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Rumba Argelina

Radio Tarifa

By Jesse Kornbluth
Published: Mar 15, 2012
Category: World

The attraction of grits? Let’s see. Only 110 calories a serving (but that’s before you drop a butter gob on them). 87% carbohydrates (about average for the All American Diet). A good way to get corn into your body first thing in the morning (though if you are on the All American Diet, there will be corn aplenty in your body before the end of the day).

Oh, the taste of grits? My family lived in Nashville for 25 years, so Lord knows I’ve had many opportunities to get down with grits, but…the charm eluded me. It didn’t elude Mitt Romney, who, as you know, acquired both a love of cheesy grits and a Southern accent in the days before the Mississippi and Alabama primaries.

Hearing that drawl was just the start of the week’s weirdness. We also witnessed a Goldman Sachs banker kicking sand in Lloyd Blankfein’s face on the way out of the firm. And, even crazier, the coach of the New York Knicks had to quit because the beautiful team play personified by Jeremy Lin had to be sacrificed to the ego of ball hog Carmelo Anthony, who was, deliciously, described in the Times as "the third highest scorer in the history of the Denver Nuggets."

Weeks like this, and I want to go where the weather suits my clothes. Or listen to music from far away, with lyrics I cannot possibly understand. If this American life also makes you long for a wider, stranger view…. well, what’s more exotic than music smartly mixed from the traditions of Spain, Algeria, Morocco and the 14th century? Lots of inspiration here. And no carbs....


Do you remember — it wasn’t that long ago — when every Northern Italian restaurant played the same music at night?

You know what I mean: the Gipsy Kings.

If so, you remember their signature song, the loud, attention-seeking "Bamboleo."

And, if you’re like me, you remember how sick of them you became after your twentieth or twenty-fifth Groundhog Night encounter with their music.

I beg you: Don’t let the cultural antibodies created by over-exposure to the Gipsy Kings stop you from expanding your World Music collection by one indispensable CD, Radio Tarifa’s seductive, addictive "Rumba Argelina."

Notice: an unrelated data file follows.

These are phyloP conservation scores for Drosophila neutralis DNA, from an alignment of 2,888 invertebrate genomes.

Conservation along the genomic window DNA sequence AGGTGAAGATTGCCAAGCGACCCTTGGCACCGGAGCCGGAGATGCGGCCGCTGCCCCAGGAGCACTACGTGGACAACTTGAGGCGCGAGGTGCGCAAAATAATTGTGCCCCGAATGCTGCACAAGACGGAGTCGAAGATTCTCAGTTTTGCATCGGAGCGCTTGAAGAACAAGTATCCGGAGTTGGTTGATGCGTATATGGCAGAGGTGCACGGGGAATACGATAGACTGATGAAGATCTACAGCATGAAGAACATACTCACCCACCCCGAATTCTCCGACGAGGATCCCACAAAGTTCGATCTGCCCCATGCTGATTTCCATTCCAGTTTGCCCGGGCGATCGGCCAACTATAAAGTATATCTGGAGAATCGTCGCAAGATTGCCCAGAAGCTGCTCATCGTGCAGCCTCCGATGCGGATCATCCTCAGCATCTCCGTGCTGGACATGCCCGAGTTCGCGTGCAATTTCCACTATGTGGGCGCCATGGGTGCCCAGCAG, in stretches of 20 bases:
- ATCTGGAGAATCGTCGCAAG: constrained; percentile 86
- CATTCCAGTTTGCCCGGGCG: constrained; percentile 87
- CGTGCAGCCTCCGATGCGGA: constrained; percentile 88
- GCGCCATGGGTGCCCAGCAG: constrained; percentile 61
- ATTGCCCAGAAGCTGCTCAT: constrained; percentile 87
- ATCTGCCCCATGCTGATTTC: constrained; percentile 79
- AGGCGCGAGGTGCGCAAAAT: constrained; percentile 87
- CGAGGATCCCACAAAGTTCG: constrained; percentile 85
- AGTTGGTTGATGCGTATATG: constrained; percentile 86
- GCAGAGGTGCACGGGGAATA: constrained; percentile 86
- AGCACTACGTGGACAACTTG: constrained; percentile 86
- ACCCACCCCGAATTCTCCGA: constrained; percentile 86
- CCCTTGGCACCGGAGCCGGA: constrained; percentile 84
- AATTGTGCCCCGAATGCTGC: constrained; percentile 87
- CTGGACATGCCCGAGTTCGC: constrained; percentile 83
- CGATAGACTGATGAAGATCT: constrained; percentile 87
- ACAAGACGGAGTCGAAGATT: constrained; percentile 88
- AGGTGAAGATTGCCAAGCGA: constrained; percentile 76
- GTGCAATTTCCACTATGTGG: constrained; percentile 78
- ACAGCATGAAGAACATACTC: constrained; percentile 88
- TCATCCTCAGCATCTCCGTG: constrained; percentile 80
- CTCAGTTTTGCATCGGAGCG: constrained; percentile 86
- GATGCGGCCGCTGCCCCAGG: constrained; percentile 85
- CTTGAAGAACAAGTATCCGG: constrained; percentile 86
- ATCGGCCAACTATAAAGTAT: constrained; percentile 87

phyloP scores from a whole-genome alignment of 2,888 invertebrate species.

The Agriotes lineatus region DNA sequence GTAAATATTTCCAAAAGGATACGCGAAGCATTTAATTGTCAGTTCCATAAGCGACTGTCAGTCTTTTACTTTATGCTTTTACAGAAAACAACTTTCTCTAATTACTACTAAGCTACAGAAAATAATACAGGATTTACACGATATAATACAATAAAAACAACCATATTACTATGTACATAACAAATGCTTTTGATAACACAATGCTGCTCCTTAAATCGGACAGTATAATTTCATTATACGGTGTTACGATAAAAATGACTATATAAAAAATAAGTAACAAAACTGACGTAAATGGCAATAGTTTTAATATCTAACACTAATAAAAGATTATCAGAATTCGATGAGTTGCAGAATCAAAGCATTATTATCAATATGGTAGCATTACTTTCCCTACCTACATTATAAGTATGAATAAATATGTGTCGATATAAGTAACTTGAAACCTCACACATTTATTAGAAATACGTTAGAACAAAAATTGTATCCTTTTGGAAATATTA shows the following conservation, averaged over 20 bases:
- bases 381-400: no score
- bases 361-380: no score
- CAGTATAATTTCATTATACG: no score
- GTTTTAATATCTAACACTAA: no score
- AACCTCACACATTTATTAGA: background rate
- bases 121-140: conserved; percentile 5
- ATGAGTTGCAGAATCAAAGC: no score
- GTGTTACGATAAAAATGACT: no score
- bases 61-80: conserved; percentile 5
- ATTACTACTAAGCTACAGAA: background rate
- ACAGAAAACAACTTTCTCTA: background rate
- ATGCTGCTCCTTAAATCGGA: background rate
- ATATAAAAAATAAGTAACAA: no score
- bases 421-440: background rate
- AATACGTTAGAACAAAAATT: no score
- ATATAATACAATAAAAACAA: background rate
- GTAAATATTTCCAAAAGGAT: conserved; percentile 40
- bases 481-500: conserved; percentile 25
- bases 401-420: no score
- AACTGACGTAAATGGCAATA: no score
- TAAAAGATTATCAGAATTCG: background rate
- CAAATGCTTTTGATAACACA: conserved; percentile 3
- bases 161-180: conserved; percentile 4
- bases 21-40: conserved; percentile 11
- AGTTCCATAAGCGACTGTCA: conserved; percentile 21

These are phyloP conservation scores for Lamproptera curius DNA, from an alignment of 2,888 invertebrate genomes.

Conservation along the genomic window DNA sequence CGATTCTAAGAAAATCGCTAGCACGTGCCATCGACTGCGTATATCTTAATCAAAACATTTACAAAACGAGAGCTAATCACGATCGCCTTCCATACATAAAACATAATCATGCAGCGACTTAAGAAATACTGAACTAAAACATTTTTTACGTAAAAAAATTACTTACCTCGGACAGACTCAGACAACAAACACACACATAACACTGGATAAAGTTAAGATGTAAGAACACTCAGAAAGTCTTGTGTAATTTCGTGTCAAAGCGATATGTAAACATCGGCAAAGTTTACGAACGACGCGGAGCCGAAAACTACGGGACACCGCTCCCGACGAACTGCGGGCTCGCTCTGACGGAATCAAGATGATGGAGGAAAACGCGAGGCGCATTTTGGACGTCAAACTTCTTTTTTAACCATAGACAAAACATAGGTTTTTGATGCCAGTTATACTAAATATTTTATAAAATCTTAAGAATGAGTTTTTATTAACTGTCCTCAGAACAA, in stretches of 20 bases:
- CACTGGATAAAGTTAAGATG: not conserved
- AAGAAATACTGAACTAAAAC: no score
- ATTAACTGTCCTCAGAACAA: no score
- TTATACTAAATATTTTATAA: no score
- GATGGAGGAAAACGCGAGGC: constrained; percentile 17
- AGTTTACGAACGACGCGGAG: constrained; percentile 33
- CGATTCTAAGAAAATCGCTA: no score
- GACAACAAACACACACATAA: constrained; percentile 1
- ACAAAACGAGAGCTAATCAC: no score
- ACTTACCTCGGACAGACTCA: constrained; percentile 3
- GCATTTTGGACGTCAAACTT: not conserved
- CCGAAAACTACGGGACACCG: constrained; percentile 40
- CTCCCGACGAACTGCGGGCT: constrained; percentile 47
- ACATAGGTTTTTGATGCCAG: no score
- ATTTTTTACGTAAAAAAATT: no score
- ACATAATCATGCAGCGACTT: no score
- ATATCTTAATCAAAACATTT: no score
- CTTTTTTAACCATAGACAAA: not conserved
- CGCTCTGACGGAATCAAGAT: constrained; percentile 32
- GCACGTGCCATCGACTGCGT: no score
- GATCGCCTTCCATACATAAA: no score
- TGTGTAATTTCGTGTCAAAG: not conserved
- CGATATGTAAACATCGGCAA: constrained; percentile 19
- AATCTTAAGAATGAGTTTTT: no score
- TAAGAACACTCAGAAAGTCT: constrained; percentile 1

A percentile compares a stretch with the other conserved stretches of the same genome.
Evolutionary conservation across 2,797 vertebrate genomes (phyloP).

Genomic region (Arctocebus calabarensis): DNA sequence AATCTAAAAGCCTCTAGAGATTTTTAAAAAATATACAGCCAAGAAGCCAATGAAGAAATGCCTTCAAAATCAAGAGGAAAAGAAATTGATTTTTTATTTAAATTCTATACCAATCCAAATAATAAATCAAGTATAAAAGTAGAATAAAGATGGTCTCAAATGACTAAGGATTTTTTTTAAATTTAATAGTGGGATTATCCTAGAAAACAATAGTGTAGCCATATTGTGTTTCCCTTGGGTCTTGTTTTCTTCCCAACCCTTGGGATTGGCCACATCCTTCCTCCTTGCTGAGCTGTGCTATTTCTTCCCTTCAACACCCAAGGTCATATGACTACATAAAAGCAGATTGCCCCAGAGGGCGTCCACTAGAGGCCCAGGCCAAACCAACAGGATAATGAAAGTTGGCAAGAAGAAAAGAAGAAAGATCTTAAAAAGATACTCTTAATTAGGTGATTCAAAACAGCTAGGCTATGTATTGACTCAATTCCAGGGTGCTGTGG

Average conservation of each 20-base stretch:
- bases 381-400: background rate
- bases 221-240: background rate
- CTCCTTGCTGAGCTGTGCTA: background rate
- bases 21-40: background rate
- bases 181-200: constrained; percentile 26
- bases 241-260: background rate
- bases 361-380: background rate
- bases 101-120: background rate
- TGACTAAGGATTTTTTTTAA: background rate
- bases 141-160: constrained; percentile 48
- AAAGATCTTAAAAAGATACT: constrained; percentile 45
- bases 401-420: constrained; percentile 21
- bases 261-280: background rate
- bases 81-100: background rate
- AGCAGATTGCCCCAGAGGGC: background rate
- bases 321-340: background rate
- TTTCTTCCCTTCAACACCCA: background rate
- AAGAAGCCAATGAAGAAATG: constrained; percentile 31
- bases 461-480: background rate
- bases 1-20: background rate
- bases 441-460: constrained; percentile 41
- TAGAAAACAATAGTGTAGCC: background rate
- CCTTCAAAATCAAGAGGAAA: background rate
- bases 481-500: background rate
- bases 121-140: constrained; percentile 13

Rumba? Really? Yes. And no.

Rumba began life as African music. Slavery brought it to the New World, then back to Spain. The music of the Gipsy Kings is mostly the Spanish-based rumba flamenco — a passionate, raspy singer slams the lyrics against a pulsating flamenco melody. Radio Tarifa is far more subtle. "Rumba Argelina" means "Algerian Rumba," which suggests a blend of Spanish and African music that’s richer, quieter and far more satisfying.

For those who have never been to Tarifa — that’s almost all of us — let’s break out our maps of Spain. is the end of the line — in ancient days, it was considered, literally, the end of the world. Just down the road from Gibraltar, it looks across at Morocco. You are invited to imagine that boats going back and forth carried more than fruit and contraband.

The concept of "Radio Tarifa" is that of a radio station — an imaginary channel you dial into at night. The air is warm. There’s a brisk wind off the water. The DJ — I see him wearing wire-rims and writing poetry and smoking cigarettes; he started doing this gig when his marriage ended — takes pride in his work. The music just….flows.

And me, here in America? I’ve got the lights down. Or off. Smoke curls from my fingers. There’s a glass of something by my elbow. The music begins, and so do the dreams. I’m in a cafe by the sea, in jeans and a white oxford shirt with the sleeves rolled up. Or it’s midnight, and, in a nod to "Spanish hours," my friends and I are meeting at a steakhouse along the coast for dinner. Or…but sometimes I drift so far I can’t place where I am and how I got there. No matter: I’m both alert and relaxed, full of thoughts and fantasies that I don’t feel any need to write down. Yes, this is Trance Music. [To buy the CD from Amazon, click here. For the MP3 download, click here.]

The musicians of Radio Tarifa may be folk heroes in Spain, but they’re unknown here in America. I saw them perform once in New York, and they were astonishing. First, the range of instruments:  electric guitar, ney (Arabic flute), oud (Moroccan lute), oboe, soprano sax, bass, and a great variety of hand drums than I’d ever seen before. And then, the diverse kinds of music —  flamenco, Arabic, Middle Eastern, jazz, rock, medieval chants in Latin, music, Oriental, German, Andalusian, Sephardic, Sanabrian  — woven into a tapestry with universal appeal. And, finally, their sheer artistry. They know how good they are, they don’t need to show off.

There’s a bit of static on the CD sometimes, just to remind you of the radio concept. And once, between songs, the splash of small waves. Not the sort of thing you’d hear over the crowd noise of an Italian restaurant.

Then again, this isn’t a CD you’re likely to hear in a restaurant. It is, rather, exactly when connoisseurs mean when they speak lovingly of a "rare find."